A portion of the NAMES Project AIDS Memorial Quilt was on display in Williamstown last weekend. Dozens of three-foot by six-foot panels, each one dedicated to the memory of a person or people who died of AIDS complications, covered the floor and walls of Chandler Gym.
Largely, the response of Williams students was indifference. The stream of people who entered Chandler to view the Quilt would be better described as a trickle.
All in all, only a tiny fraction of us bothered to make room in our schedules to see the Quilt and actively recall the AIDS crisis.
Perhaps we had more important things to do. After all, AIDS doesn’t affect educated people like us, no one we know is HIV-positive, and with recently made news, there’s not much to worry about anymore. AIDS is essentially a manageable chronic illness which affects a small minority of people, not something which has to do with us. Right?
Well, actually, no. Wrong. According to the World Health Organization, AIDS is the world’s fastest-spreading epidemic.
At the end of 1997 â€” just four months ago â€” more than 30 million people were living with HIV/AIDS, and nearly 12 million people had died from complications of the syndrome. The whole AIDS Quilt, which would be large enough to cover 25 football fields, if it were displayed in its entirety, represents less than one percent of these deaths.
In the US, AIDS affects the African-American and Latino communities disproportionately. Although together these two groups account for only 23 percent of the US population, they represent 52 percent of AIDS cases.
Women are also deeply affected by HIV/AIDS. The epidemic is now spreading six times more quickly among women than among men. The problem is only heightened for women of color; complications from AIDS are currently the leading cause of death among African-American women. (And no, that is not a misprint.)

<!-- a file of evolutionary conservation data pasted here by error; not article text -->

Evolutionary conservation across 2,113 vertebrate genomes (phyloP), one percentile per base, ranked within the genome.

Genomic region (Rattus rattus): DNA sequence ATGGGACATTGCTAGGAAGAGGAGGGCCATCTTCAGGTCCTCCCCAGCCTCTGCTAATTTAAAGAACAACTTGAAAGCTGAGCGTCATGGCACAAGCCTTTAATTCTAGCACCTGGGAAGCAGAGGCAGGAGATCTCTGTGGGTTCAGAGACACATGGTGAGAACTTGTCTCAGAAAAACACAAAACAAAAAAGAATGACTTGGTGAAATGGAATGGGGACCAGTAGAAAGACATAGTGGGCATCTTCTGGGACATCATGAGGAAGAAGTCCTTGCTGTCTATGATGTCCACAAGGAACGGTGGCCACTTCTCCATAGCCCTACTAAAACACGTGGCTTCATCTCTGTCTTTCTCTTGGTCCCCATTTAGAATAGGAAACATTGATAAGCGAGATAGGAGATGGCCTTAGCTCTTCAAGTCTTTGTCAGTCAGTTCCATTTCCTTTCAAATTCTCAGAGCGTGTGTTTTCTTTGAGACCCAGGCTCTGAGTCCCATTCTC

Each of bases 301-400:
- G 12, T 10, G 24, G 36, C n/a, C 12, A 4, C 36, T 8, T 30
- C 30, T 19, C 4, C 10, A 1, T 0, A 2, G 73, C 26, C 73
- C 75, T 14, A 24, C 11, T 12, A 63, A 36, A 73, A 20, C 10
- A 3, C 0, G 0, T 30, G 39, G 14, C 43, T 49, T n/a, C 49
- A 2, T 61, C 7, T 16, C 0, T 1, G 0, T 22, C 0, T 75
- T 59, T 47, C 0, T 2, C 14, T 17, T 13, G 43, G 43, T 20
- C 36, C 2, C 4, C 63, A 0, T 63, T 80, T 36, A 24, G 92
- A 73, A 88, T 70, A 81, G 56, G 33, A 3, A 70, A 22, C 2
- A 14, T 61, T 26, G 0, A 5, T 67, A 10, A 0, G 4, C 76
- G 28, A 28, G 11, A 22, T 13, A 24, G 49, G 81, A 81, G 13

In case this barrage of statistics brings nothing home for you, consider this: in 1995, there were between 40,000 and 50,000 new HIV transmissions. Half of these occurred in people aged 21 years or younger. Additionally, AIDS complications are the second leading cause of death among Americans between 25 and 44. That means AIDS is infecting and killing young people. That means AIDS affects us. The portion of the Quilt which was displayed here last weekend included vivid reminders of the relevance of AIDS to our lives.
Panels in honor of people who have succumbed to the illness from Western Massachusetts, Eastern New York, and Vermont were among those on display.
Also included were a panel dedicated to all those in the Williams community who have lost their lives, and a panel in remembrance of an alumnus.
The parents of that alumnus have signed the panel each time they have visited it on display. Last week, they wrote, “We’re here at Williams College. It’s your ten-year reunion (1998).” Ten years from now, such a memorial may be written for one of us.
The visit of the Quilt might have been an excellent catalyst for student action as well as student awareness, had we taken full advantage. Not only does the Quilt serve as a memorial to those who have died, it also raises funds for direct services to people living with HIV/AIDS and provides opportunities to volunteer. Each of us might have offered some of our time or money.
We would do well to remember that HIV and AIDS are hardly irrelevant. Not even we are immune: no one has yet been vaccinated; no cure has been found. While drug ‘cocktails’ may offer hope, at a cost of up to $16,000 for each year of treatment, they are accessible only to the rich.
AIDS is not a gay problem, nor an African-American problem, nor a third-world problem any more than it is a problem of the past. AIDS is a human problem, and, like all the troubles of our species, it must be addressed by our generation.
To avoid doing so is to turn our backs â€” not only on those who need our help the most, but on our own futures, as well.